I had laminate flooring in my classroom, but if your entire classroom has rugs, then I would move this activity outside or to another location with smooth floors.

How you conduct the lesson will depend on your class size and the materials you have. I like to give everyone their own car. We draw a picture of our car and make some predictions about how far it will go.

We do a couple of trial runs together, talk about how to read the tape measure (whole numbers only), and how to record our test numbers.

My husband does a lot of woodworking, so we have TONS of tape measures around the house. You could ask students/parents/other teachers to let you borrow theirs for a couple of days as well if you want to break into small groups.

Ideally I like the students to complete this in groups of 3-5 students, taking turns and recording their answers.

At this point, I would have already done a lesson on push vs. pull. So, at the end of the lesson, we do a little review on the concept.


The next component of the lesson (that I would probably do on another day) is friction. The book that I mentioned above does a great job explaining what friction is. I read those pages again to the students before this next part.

During this lesson, we try rolling the cars on different surfaces to see the result. Like I said, I try to make my/your life easier and just use things that are readily available in my classroom/house so that’s why I chose aluminum foil as a third option.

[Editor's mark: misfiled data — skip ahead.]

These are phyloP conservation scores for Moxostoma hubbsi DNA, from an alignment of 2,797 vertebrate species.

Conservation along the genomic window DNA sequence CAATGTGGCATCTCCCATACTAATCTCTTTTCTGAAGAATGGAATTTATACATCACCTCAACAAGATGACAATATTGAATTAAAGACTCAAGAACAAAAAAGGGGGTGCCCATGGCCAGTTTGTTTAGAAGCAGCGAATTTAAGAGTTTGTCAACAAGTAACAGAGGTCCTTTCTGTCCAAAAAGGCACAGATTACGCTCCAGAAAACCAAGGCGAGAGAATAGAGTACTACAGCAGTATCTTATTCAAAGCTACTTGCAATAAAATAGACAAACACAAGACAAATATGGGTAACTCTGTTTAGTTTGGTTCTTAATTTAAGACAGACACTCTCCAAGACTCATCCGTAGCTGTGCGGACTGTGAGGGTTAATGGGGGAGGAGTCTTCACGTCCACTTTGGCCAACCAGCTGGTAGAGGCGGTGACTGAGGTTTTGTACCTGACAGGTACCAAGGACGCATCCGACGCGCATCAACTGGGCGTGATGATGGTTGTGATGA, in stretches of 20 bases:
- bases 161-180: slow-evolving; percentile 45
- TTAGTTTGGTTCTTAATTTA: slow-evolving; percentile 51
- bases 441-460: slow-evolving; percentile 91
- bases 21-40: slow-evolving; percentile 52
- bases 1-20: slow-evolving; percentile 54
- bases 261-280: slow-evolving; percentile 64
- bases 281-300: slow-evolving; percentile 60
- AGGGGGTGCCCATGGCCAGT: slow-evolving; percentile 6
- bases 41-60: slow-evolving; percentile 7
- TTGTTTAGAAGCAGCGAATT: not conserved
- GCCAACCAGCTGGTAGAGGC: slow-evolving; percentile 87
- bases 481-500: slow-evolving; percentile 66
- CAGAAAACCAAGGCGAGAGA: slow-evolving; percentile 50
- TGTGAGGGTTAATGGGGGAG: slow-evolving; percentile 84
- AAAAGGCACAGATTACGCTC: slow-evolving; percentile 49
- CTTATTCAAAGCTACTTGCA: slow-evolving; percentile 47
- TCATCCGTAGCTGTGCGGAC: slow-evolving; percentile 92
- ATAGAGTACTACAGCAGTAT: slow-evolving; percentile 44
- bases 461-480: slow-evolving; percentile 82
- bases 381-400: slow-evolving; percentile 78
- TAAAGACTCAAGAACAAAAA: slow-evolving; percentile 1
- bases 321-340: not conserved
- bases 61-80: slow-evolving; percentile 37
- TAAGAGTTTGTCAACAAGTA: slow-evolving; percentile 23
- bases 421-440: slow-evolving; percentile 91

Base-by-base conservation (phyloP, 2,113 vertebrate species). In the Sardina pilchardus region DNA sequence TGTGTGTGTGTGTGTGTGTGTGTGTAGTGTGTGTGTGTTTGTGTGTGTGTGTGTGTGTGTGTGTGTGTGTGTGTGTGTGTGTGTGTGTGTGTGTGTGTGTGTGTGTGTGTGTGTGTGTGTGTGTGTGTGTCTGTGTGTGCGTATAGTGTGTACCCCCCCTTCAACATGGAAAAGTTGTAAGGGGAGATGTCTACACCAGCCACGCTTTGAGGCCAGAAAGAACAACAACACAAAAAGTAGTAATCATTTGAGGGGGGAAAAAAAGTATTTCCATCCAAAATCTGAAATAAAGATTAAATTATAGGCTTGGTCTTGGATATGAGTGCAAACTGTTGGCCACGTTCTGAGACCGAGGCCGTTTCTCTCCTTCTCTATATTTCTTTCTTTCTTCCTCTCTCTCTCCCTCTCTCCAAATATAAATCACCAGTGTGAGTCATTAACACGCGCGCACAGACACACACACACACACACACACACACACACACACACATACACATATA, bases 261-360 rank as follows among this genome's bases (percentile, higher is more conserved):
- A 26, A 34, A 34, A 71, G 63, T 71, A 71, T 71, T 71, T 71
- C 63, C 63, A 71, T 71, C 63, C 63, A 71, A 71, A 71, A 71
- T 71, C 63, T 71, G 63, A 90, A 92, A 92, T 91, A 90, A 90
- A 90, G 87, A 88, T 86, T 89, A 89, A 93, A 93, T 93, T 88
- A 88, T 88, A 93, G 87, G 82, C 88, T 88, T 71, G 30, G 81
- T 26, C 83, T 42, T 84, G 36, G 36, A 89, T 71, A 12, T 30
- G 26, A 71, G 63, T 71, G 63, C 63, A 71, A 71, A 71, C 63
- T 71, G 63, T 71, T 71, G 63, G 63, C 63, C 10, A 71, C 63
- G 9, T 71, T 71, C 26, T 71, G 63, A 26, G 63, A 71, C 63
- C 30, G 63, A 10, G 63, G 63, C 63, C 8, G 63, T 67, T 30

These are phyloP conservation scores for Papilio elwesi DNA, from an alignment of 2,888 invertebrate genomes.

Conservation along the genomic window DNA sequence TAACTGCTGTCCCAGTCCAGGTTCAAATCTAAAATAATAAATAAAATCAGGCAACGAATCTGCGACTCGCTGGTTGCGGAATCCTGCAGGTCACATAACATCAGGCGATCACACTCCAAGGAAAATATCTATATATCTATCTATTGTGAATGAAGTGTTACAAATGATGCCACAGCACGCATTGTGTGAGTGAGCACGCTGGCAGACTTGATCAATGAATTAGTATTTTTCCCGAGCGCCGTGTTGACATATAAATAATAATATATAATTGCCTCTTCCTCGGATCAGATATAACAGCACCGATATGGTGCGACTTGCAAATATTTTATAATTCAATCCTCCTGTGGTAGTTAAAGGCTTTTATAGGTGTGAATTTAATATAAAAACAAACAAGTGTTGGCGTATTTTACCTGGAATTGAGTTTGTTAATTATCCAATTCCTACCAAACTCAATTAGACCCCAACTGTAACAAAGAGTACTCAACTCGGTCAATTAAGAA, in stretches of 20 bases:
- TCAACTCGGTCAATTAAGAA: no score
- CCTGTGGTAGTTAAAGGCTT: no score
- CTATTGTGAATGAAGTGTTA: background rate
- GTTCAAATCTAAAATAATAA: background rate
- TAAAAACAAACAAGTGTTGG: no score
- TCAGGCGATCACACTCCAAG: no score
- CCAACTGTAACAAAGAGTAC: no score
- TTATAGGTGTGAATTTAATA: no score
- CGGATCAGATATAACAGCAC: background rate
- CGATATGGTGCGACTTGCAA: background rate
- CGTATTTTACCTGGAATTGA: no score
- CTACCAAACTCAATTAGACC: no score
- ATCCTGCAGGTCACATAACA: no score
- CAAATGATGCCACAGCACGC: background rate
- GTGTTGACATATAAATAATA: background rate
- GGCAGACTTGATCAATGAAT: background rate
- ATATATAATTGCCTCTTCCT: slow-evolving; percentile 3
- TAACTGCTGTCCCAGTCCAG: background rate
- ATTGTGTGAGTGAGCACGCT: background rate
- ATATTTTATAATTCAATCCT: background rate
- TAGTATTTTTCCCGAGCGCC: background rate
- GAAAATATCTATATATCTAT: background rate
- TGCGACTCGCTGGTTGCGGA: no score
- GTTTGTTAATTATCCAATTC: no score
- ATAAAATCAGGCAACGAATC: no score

I’m also including a sheet where you can try out different materials and you can just have the students draw a picture of the type of friction you used. Here are some other ideas for friction surfaces:

  • Glue dots on some construction paper
  • Velcro
  • Saran Wrap
  • Rubber
  • Cork
  • Cardboard
  • Dirt

Lakeshore also has some cool friction ramps you can use if you have some money in your budget that would be great for center exploration!

Leverage and Simple Machines

After speed, motion, and friction, we start to talk about what we can do to manipulate the results.

Simple machines (or at least the vocabulary for them) is not necessarily a kindergarten standard, but they will be seeing them in their science lessons soon enough.

This lesson provides a basic introduction to one simple machine (the inclined plane). I like to read the inclined plane section from this Simple Machines book to the students before the lesson starts.

We measure the distance that the cars can go without the ramp and then we add in a simple ramp. We talk about improvements we can make to the ramp to make the car go even faster.

This activity works great in small groups or during a science center!

Grab these free force and motion worksheets by filling out the information below:

If you are in need of some additional science resources, you might want to check out my Kindergarten Science Notebook. In it, you will find additional resources for force and motion like push vs. pull, magnets, and simple machines.

You can also find additional science resources on a variety of topics throughout my website!